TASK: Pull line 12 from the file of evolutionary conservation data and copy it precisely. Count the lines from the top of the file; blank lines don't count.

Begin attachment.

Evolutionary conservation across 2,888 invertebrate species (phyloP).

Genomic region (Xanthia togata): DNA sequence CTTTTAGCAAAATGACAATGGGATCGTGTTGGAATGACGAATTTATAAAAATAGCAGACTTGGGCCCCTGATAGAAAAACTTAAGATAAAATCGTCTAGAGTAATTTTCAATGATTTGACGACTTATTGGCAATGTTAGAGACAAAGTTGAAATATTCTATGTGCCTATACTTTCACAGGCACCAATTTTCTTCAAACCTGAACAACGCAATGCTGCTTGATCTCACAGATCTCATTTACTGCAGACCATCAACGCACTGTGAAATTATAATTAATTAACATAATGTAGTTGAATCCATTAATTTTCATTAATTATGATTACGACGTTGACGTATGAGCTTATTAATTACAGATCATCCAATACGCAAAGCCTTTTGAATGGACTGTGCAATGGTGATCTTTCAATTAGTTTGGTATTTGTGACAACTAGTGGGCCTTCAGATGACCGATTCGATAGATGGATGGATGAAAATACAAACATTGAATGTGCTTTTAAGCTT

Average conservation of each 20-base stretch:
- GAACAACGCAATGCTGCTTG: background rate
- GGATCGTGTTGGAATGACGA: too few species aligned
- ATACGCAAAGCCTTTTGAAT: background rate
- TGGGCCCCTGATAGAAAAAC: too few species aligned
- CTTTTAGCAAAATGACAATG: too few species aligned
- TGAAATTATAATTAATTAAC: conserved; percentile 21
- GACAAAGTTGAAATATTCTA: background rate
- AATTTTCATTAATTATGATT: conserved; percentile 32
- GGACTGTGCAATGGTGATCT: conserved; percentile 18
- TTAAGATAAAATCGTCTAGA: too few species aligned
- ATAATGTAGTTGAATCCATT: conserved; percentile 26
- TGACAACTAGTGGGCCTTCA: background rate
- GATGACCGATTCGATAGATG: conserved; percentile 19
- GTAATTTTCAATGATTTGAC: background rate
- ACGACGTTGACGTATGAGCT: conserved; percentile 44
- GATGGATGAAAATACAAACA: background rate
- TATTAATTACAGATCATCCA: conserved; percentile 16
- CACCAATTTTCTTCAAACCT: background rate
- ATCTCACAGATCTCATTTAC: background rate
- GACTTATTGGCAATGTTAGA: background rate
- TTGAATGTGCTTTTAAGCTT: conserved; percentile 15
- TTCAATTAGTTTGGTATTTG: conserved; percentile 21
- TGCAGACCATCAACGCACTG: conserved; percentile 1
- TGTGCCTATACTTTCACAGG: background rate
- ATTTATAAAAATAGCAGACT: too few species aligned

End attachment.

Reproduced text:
- GGACTGTGCAATGGTGATCT: conserved; percentile 18